It’s been 100 years since the death of Wilbur Wright

It’s been 100 years since the death of Wilbur Wright and to honor the aviation pioneer the city of Dayton, Oh will host a commemorative memorial service June 1.

Wright, along with his brother, Orville, are credited with inventing and building the world’s first successful airplane along with creating the first controlled, powered and sustained flight back in 1903. Just a couple years later, the brothers further developed their plane into the first practical fixed-wing aircraft.
Long before the brothers built their first airplane, they spent time as children playing with a toy helicopter given to them by their father. The two played with the helicopter so frequently that it broke… so they built their own. Both of the brothers said it was their experience with this toy that ignited their interest in flying.
Although most people credit the Wright Brothers with inventing flight, the brothers themselves credit themselves only with the invention of a system of aerodynamic control that manipulated the services of a “flying machine.”
Throughout the early years of the Wright Brothers’ success, they were involved in many patent-wars and controversy from other pioneers of aviation who claimed that they were the ones who created flight. However, the Wright Brothers continued on with improving their “flying machine.” By 1909 they started the Wright Company.
Wilbur Wright acted as president with his brother Orville serving as vice president. The company consisted of a factory in Dayton along with a flying school and test flight field Huffman Prairie; the company headquarters was in New York City.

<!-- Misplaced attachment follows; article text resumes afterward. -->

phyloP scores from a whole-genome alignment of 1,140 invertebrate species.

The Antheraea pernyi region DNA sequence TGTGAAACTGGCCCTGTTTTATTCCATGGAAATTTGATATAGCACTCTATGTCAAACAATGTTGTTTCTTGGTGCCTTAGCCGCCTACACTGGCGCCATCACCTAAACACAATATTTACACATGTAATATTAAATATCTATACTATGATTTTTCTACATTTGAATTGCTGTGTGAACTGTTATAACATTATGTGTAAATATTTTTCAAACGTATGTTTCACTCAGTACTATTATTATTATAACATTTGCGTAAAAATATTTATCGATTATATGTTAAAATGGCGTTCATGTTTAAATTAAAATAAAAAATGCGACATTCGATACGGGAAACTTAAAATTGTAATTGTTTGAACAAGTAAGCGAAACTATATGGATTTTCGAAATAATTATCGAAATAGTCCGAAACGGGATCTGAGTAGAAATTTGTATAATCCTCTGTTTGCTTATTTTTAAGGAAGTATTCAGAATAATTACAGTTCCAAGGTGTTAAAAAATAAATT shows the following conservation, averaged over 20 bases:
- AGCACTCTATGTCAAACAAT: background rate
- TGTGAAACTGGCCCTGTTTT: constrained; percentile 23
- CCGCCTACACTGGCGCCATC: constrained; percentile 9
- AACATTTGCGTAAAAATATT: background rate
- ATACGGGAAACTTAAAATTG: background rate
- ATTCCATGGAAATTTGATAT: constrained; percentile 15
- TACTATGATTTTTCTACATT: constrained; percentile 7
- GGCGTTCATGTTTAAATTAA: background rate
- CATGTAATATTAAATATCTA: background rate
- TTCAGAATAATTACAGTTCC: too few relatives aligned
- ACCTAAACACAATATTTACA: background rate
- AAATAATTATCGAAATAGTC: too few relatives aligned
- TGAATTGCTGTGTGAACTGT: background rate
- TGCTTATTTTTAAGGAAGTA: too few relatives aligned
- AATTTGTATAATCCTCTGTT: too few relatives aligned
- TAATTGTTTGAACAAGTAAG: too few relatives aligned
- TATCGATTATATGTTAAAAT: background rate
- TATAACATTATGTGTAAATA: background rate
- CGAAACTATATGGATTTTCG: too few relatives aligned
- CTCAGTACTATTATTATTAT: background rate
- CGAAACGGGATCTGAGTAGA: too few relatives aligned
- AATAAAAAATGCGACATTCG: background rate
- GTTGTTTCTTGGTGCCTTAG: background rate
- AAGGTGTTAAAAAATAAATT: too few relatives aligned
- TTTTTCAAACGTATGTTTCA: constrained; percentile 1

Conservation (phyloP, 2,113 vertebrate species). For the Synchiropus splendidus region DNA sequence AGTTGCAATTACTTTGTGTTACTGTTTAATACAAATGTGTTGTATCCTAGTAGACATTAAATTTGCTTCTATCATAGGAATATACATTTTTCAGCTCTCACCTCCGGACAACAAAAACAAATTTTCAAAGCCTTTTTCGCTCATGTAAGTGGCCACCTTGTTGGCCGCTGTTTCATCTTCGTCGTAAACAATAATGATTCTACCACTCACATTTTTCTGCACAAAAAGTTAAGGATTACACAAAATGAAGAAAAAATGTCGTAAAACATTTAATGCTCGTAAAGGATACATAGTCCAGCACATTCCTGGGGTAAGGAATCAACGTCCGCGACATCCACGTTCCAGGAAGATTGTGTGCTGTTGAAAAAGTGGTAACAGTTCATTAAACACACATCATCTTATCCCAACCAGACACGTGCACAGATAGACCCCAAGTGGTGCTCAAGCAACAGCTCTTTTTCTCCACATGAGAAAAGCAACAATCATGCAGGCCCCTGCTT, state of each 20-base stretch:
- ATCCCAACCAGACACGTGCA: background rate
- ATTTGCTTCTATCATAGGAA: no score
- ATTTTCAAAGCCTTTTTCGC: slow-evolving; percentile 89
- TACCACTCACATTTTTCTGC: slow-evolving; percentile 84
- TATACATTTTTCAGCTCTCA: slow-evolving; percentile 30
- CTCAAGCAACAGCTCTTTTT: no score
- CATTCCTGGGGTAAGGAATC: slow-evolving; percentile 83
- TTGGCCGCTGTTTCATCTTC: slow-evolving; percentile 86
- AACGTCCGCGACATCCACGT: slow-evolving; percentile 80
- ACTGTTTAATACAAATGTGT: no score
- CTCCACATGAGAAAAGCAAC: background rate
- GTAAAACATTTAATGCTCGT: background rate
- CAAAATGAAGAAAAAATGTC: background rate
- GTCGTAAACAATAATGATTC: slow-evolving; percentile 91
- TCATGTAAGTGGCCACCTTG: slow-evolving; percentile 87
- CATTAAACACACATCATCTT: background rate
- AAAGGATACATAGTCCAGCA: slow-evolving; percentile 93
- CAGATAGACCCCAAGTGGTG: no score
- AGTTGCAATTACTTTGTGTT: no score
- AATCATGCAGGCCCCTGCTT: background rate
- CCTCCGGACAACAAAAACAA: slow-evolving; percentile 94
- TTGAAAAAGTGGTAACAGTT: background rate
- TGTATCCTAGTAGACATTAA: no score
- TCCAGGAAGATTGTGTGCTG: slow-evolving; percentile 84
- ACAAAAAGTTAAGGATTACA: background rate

As aviation became more and more mainstream, the Wright Brothers continued to be innovative and the company grew to include cargo aircraft, military planes, and more and more personal aircrafts.
Controversy followed the brothers throughout their careers, but the world will always know them as the two brothers responsible for changing travel as we know it.
To celebrate the life of Wilbur Wright, who died at just 45 years old from typhoid fever, there will be a service at the Wright family’s burial site at Woodland Cemetery in Dayton. Neil Armstrong will speak at the ceremony along with members of Wright’s family.
The event will begin with a fly over by the Wright B Flyer and it will close with a “Missing Man Formation” fly over by members of the WACO Historical Society. A moment of silence will be observed at area churches and businesses at 3:30 p.m. June 1.
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